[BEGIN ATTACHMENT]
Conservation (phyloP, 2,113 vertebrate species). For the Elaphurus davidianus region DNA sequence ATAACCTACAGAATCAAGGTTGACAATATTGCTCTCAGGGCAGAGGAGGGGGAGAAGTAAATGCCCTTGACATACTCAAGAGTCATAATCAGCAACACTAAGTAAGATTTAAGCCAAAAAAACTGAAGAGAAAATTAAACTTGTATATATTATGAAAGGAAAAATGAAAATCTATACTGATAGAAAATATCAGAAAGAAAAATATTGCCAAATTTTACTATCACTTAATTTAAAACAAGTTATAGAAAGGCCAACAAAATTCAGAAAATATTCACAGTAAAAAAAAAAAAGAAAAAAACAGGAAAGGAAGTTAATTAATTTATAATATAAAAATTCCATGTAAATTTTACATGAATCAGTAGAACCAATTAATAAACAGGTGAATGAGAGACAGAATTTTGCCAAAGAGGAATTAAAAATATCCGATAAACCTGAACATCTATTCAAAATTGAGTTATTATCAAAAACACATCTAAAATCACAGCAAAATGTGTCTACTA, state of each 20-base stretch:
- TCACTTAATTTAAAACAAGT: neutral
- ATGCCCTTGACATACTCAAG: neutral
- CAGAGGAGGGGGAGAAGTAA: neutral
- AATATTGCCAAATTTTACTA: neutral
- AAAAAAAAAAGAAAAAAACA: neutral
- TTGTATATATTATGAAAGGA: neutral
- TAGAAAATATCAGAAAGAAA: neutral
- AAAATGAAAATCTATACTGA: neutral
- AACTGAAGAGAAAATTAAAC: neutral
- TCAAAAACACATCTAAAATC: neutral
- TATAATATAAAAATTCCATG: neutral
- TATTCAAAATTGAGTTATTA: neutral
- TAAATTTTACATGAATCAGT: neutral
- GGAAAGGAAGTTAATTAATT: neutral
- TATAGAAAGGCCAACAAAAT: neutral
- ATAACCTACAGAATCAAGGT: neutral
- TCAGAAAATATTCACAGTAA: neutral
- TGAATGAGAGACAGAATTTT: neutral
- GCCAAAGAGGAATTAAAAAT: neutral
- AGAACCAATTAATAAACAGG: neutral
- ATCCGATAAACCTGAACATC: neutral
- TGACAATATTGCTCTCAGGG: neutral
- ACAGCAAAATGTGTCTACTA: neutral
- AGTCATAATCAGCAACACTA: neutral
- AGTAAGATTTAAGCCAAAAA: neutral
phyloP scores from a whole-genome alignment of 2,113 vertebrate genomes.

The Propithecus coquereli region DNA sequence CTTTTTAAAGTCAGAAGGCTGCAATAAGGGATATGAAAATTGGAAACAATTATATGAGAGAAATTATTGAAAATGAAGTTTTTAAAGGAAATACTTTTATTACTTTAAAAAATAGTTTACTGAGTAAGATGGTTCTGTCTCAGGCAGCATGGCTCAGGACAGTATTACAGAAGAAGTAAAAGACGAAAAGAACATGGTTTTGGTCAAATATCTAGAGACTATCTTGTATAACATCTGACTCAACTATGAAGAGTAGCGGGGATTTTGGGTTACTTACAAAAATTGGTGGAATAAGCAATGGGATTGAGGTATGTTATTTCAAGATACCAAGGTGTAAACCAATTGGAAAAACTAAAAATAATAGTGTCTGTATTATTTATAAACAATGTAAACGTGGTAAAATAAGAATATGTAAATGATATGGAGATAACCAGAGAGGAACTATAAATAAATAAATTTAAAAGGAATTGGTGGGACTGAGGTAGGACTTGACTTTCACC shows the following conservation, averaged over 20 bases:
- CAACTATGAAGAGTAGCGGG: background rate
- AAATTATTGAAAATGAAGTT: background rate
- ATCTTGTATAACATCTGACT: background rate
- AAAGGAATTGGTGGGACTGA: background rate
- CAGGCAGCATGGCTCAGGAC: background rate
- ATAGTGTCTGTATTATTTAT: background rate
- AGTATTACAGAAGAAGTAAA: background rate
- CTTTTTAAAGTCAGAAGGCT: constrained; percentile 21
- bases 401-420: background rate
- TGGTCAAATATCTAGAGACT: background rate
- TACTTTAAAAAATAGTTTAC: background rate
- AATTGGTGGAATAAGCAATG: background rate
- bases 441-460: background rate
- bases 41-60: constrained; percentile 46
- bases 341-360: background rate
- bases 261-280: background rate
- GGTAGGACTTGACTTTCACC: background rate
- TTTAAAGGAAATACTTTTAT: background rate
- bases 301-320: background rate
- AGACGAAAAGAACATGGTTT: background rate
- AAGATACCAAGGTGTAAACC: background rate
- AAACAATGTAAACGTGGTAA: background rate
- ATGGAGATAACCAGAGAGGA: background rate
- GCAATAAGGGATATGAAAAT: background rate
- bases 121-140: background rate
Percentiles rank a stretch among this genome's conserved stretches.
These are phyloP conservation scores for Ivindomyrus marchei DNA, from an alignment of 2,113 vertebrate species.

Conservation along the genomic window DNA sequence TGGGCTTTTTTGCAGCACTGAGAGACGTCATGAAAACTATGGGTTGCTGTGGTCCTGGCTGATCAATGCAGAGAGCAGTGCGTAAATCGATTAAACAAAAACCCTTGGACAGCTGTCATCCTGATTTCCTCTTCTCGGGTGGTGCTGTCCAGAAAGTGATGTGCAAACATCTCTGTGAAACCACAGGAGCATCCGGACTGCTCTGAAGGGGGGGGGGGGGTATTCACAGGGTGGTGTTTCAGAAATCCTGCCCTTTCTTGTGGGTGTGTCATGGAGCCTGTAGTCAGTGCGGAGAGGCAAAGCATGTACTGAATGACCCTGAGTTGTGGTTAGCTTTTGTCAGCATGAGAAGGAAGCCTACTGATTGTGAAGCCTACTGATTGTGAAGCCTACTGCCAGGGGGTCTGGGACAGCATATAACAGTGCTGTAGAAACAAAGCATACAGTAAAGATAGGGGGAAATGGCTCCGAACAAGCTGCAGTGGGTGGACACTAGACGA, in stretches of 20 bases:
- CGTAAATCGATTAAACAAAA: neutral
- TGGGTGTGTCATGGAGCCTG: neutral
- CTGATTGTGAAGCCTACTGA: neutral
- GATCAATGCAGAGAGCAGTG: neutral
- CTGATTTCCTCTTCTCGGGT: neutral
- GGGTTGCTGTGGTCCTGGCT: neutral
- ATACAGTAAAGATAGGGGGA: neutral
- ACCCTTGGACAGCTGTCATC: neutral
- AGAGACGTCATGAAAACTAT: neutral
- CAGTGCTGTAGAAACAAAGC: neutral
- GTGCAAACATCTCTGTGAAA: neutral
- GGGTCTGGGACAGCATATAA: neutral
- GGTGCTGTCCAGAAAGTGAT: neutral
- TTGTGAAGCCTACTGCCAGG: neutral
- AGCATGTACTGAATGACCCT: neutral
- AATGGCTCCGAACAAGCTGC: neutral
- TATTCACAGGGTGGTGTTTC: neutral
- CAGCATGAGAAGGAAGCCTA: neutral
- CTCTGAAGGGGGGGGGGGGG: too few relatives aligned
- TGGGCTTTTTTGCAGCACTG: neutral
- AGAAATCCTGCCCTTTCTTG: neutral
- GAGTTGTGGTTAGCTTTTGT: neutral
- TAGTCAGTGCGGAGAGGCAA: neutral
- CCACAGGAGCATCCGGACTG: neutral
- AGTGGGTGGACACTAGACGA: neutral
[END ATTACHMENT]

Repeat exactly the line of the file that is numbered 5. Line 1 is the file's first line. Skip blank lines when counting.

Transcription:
- AATATTGCCAAATTTTACTA: neutral